A Clean Active Directory Saves Money and Improves Security

Written by Joe Kozlowicz on Tuesday, November 29th 2016 — Categories: Cloud Hosting, Microsoft

AD cleanupYou know what they say: a clean Active Directory keeps the attackers at bay. Or they should say it, anyway. Active Directory is a piece of Windows Server in charge of authentication and authorization for any “object” connected to the network. That includes users, systems, resources, and services.

As you might imagine, enterprises often manage sprawling Active Directories with thousands or even hundreds of thousands of objects, from laptops to printers. When a user leaves the company, their login may still reside in Active Directory. Groups used to organize different pieces of the directory may now lie empty.

Cleaning up your Active Directory not only improves database and server performance, but can plug holes in your security left from old accounts. A regularly scheduled Active Directory cleanup should be included with maintenance activities and performed at least annually.

Assuming your Active Directory server is hosted in the cloud, decluttering can also save you storage costs, while improving performance also lowers your monthly bills as bandwidth charges and compute resources can both drop.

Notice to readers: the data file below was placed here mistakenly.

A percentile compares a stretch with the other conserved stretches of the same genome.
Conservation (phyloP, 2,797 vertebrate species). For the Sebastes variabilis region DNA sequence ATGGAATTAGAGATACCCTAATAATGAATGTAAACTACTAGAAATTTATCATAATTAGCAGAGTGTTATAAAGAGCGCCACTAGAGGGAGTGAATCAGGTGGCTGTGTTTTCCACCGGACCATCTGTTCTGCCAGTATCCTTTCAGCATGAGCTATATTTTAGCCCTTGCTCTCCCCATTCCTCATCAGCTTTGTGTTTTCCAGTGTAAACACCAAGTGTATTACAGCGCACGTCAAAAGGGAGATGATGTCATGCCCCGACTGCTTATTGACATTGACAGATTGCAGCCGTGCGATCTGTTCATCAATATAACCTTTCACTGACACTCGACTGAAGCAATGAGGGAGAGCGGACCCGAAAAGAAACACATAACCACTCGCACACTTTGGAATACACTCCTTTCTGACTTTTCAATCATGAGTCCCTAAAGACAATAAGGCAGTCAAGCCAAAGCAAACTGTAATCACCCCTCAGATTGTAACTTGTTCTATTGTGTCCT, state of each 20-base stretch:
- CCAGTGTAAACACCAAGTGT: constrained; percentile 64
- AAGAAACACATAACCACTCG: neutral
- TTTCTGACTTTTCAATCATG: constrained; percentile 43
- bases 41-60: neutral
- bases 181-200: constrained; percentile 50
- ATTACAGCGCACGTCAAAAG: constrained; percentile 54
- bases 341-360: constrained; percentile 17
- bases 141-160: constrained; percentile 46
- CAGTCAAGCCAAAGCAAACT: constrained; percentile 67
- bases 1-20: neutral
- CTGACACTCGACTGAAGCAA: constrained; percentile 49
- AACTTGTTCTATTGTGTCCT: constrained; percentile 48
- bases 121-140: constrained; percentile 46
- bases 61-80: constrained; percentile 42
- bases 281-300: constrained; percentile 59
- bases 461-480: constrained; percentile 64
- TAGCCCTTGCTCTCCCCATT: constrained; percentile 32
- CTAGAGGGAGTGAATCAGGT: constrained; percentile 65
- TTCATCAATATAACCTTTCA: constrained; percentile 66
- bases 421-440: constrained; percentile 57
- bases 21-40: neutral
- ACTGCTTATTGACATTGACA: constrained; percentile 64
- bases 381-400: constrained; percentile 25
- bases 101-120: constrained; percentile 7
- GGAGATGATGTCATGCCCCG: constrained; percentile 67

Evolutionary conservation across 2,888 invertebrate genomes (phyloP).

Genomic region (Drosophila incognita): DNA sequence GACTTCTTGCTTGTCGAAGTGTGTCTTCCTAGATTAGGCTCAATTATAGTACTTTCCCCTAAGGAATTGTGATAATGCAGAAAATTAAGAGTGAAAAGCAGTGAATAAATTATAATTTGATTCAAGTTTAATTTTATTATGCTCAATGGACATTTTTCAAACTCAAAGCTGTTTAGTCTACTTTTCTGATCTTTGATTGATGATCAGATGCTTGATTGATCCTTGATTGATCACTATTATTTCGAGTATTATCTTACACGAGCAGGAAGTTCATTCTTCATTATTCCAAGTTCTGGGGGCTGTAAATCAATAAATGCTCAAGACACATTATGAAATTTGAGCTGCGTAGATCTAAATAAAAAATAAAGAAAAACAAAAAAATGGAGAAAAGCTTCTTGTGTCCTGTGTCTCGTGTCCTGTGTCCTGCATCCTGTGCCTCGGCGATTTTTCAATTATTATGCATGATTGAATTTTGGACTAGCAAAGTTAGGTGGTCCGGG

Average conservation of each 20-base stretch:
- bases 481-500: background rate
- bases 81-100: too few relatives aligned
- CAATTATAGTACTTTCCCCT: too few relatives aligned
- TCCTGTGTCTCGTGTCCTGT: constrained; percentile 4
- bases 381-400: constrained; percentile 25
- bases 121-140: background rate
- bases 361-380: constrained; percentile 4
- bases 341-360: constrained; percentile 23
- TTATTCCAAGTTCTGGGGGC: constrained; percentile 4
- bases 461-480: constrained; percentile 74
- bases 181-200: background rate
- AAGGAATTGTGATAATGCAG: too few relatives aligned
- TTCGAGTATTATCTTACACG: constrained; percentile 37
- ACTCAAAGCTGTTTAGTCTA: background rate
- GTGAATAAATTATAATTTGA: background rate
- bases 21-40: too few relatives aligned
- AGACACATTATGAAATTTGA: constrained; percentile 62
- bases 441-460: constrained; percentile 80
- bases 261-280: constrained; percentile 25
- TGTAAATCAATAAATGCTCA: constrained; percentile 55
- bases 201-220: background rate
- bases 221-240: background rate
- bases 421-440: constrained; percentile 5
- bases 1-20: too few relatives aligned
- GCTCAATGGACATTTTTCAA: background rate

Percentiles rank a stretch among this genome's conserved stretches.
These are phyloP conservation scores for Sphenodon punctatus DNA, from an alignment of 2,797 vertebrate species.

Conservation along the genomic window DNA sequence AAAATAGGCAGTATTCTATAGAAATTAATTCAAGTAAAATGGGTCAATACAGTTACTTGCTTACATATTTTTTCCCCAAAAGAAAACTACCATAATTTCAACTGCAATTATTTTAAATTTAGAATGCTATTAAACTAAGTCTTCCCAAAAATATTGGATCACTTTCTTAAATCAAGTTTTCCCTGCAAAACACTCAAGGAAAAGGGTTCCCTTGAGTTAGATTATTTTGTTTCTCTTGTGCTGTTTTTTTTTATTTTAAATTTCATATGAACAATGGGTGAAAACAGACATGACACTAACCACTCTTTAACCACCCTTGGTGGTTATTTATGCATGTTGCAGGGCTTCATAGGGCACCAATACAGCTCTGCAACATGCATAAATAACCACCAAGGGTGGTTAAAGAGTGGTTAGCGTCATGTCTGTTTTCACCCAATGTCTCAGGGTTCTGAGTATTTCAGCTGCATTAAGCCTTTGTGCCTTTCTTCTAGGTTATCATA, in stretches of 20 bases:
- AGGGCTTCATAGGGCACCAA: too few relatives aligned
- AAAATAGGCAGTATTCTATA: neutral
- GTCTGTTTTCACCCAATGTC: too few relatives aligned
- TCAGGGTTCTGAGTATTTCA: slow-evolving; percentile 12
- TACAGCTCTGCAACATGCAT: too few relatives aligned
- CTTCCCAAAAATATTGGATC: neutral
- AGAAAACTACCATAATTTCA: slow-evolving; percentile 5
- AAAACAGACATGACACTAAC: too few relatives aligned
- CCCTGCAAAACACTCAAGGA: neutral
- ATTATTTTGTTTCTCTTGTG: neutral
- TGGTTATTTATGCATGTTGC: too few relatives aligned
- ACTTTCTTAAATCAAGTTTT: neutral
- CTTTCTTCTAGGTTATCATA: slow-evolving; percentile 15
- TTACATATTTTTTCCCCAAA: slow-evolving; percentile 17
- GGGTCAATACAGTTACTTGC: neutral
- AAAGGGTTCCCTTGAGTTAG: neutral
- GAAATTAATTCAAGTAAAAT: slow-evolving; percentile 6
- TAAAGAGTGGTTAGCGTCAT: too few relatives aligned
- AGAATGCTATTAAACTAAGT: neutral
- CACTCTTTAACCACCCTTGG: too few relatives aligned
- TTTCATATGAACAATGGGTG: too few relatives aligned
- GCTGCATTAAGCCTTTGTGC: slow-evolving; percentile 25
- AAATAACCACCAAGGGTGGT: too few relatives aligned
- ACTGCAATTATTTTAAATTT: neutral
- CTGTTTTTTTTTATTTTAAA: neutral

Getting Started with an Active Directory Cleanup

The admin performing the cleanup has to be located on the same domain with Remote Server Administration Tools installed.

The first step should be to obtain a list of employees who have left the organization from human resources. It is a best practice to remove employees as part of their offboarding, but if anyone slipped through the cracks, now is the time to disable and delete their AD entry. It’s wise to disable the account for a set period before deleting, in case there is a ripple effect from deletion or the user happens to return to their organization. Some accounts may be reassigned and renamed for a replacement user as well.

One easy way to find all accounts that are expired, disabled, or unused for 180 days is to use the Search-ADAccount cmdlet, which is part of the PowerShell Active Directory module.

Search-ADAccount -AccountInactive -TimeSpan 180 -UsersOnly

Search-ADAccount -AccountDisabled –UsersOnly

Search-ADAccount -AccountExpired –UsersOnly

Similar commands can also be used to find unlinked Group Policy Objects or empty groups. Once you find them, you can export them to a CSV to make them easier to parse.

To remove the users, use the Remove-AdUser cmdlet.

$unusedAccounts | Remove-AdUser -WhatIf

Group Policy Objects are another prime category for cleanup. As your AD sprawls, Group Policy Objects can cause issues due to conflicting hierarchy or by sitting unlinked to other units. These GPOs are taking up valuable AD storage space and degrading performance – get rid of them with the GPOReport cmdlet.

$gpoReport = [xml](Get-GPOReport -All -ReportType XML)

@($gpoReport.GPOs.GPO).where({ -not $_.LinksTo }) | Remove-Gpo -WhatIf

To remove empty groups, which are also just AD clutter, you’ll use the Get-AdGroup cmdlet.